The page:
New Natural Vines
A worthy addition to the candy aisle: In May, the American Licorice Company
, better known as the maker of Red Vines, will release a new Natural Vines
line of licorice that's pretty terrific. Both the black licorice and strawberry variety, which come in one-inch twists, have great bright flavor and perfect chewy-yet-soft texture, and come in conveniently resealable bags. Best of all, they both use entirely recognizable, genuinely natural ingredients like molasses and wheat flour—there's nary a guar gum or carrageenan or even high fructose corn syrup to be found.
© Kate Heddings
Colossal red velvet cupcake from Crumbs.
I don't think anything makes me as happy as baked sweets—give me a brownie, blondie or cupcake and I'll be your new best friend. So I don't know what could possibly make my day more than the new Colossal Crumb—a gigantic sugar-lover's dream cupcake from Crumbs . It's four pounds, six-and-half inches tall and six-and-a-half inches wide. It comes in a variety of Crumbs' awesome flavors, like Peanut Butter Cup, Devil's Food, Vanilla Coconut, Red Velvet, and my personal favorite: Squiggle (a.k.a the Hostess cupcake). At $35 per, er, cake, it's not cheap, but it's supposed to feed up to eight people. Until you go out and splurge on this insane treat, try some of my all-time favorite F&W cupcakes:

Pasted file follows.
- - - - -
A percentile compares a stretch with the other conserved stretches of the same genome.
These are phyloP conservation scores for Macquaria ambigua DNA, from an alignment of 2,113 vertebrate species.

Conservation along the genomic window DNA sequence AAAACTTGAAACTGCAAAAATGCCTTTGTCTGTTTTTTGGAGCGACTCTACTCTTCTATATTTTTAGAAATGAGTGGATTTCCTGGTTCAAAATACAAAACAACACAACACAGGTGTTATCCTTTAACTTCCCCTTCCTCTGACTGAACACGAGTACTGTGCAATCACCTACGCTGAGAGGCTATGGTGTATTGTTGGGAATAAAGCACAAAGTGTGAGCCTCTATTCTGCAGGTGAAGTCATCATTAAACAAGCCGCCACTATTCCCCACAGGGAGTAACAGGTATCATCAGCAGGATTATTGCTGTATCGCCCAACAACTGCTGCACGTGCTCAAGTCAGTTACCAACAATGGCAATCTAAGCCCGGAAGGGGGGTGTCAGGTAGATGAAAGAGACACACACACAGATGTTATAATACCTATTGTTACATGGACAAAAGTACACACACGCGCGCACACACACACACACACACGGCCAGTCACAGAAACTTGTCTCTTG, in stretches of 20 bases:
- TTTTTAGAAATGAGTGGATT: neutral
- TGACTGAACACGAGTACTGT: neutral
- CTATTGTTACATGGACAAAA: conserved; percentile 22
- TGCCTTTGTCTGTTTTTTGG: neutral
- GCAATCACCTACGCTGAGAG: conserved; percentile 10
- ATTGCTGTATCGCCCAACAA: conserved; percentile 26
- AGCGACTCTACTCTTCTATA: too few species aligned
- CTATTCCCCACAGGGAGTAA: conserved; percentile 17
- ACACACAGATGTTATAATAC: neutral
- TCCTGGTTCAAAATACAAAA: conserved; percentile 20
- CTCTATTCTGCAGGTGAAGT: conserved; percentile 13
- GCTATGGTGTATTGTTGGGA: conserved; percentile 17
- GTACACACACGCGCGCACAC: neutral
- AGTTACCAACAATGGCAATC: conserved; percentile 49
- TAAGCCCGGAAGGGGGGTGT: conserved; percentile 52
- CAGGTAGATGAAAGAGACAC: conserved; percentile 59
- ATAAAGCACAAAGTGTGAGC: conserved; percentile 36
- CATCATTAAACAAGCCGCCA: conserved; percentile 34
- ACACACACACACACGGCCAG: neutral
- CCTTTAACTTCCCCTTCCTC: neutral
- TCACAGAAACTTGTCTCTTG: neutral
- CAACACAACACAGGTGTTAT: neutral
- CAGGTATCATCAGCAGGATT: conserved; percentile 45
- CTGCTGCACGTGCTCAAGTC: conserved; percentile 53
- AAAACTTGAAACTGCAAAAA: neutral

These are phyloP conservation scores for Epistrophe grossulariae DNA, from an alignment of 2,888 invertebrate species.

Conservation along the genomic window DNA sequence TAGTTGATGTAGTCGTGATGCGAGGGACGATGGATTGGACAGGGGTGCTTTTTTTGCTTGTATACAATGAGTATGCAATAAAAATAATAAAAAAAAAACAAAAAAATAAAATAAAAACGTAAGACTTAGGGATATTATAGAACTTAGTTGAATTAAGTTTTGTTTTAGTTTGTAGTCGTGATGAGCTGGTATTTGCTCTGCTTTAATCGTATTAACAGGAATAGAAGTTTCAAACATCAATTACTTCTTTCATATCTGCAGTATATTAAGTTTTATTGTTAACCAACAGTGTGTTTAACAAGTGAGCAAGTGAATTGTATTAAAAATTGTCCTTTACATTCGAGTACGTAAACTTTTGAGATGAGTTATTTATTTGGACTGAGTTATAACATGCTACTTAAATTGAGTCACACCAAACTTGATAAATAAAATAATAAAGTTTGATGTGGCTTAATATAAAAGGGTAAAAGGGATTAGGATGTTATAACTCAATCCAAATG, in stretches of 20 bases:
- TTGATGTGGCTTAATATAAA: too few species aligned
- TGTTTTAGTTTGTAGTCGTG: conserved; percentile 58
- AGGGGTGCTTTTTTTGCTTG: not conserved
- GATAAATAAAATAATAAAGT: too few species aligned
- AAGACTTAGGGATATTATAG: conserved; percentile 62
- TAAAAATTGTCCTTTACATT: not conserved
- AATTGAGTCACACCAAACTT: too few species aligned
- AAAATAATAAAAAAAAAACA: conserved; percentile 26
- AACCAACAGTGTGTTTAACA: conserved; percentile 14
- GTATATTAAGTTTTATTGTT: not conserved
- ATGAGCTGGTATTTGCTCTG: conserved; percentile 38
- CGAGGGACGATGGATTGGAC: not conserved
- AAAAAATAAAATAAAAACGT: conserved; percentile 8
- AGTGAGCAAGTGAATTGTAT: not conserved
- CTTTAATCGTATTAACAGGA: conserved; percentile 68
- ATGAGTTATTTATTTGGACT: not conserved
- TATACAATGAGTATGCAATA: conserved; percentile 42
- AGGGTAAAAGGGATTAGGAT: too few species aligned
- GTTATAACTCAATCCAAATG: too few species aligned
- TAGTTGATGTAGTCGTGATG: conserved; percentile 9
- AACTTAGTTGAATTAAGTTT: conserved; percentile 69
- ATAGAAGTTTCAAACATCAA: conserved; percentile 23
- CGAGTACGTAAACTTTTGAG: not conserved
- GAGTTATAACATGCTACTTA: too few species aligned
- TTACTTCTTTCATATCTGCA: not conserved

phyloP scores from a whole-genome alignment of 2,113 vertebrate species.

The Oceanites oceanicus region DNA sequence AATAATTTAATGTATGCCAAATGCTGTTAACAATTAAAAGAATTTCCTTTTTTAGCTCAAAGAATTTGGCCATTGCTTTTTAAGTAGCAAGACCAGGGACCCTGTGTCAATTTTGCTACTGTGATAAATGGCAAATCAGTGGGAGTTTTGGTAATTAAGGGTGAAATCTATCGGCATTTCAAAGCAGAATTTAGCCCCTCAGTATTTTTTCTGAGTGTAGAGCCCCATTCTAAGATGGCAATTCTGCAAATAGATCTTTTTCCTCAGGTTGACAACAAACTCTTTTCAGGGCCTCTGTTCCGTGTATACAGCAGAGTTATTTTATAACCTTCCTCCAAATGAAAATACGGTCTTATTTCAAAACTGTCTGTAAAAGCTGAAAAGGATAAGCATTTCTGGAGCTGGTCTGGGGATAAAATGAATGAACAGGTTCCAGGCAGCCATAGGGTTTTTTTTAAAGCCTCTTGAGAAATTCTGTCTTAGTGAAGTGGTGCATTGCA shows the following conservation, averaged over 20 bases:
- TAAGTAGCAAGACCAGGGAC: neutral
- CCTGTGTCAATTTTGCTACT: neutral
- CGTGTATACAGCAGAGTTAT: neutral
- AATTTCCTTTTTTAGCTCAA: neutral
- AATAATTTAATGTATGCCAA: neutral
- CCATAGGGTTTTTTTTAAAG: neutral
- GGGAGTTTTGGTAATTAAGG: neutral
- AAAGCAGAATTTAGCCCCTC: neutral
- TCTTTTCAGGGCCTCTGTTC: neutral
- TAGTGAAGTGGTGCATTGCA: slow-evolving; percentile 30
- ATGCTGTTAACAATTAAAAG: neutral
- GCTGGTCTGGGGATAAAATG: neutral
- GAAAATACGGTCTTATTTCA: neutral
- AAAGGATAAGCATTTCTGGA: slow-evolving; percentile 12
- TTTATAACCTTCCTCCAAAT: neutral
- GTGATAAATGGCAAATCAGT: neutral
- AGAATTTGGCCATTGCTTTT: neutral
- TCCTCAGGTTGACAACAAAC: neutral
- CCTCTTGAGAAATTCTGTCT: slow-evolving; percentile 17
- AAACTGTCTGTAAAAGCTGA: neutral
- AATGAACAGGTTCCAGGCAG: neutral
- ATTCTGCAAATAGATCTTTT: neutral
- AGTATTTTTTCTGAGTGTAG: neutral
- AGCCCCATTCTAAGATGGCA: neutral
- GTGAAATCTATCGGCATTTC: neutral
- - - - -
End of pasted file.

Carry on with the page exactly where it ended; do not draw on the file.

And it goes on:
Devil's Food Cupcakes with Espresso Meringue
Strawberry Shortcake Cupcakes
Double Dark Chocolate Cupcakes with Peanut Butter Filling
Chocolate Cupcakes with Cream Filling
© Con Poulos
Rice Pudding with Poached Rhubarb
Tomorrow is the first official day of spring and Tom Colicchio is all a-Twitter about ramps
. “It’s spring in NY bring on the ramps,” he Tweeted yesterday. He’s not the only chef excited about spring ingredients: At a recent benefit event for C-CAP
, Shaun Hergatt
from SHO Shaun Hergatt
told me that he can't wait to cook with spring peas and is planning to serve them with sous-vide lamb; Craig Koketsu
of the seasonally-driven restaurant Park Avenue Spring
is impatiently anticipating rhubarb.
Here are a few recipes for ramps, spring peas and rhubarb to help kick off the season. Plus, check out these 100+ recipes in F&W’s Guide to Fresh Spring Produce
:White Cheese Pizza with RampsSpring Peas with Mint Rice Pudding with Poached Rhubarb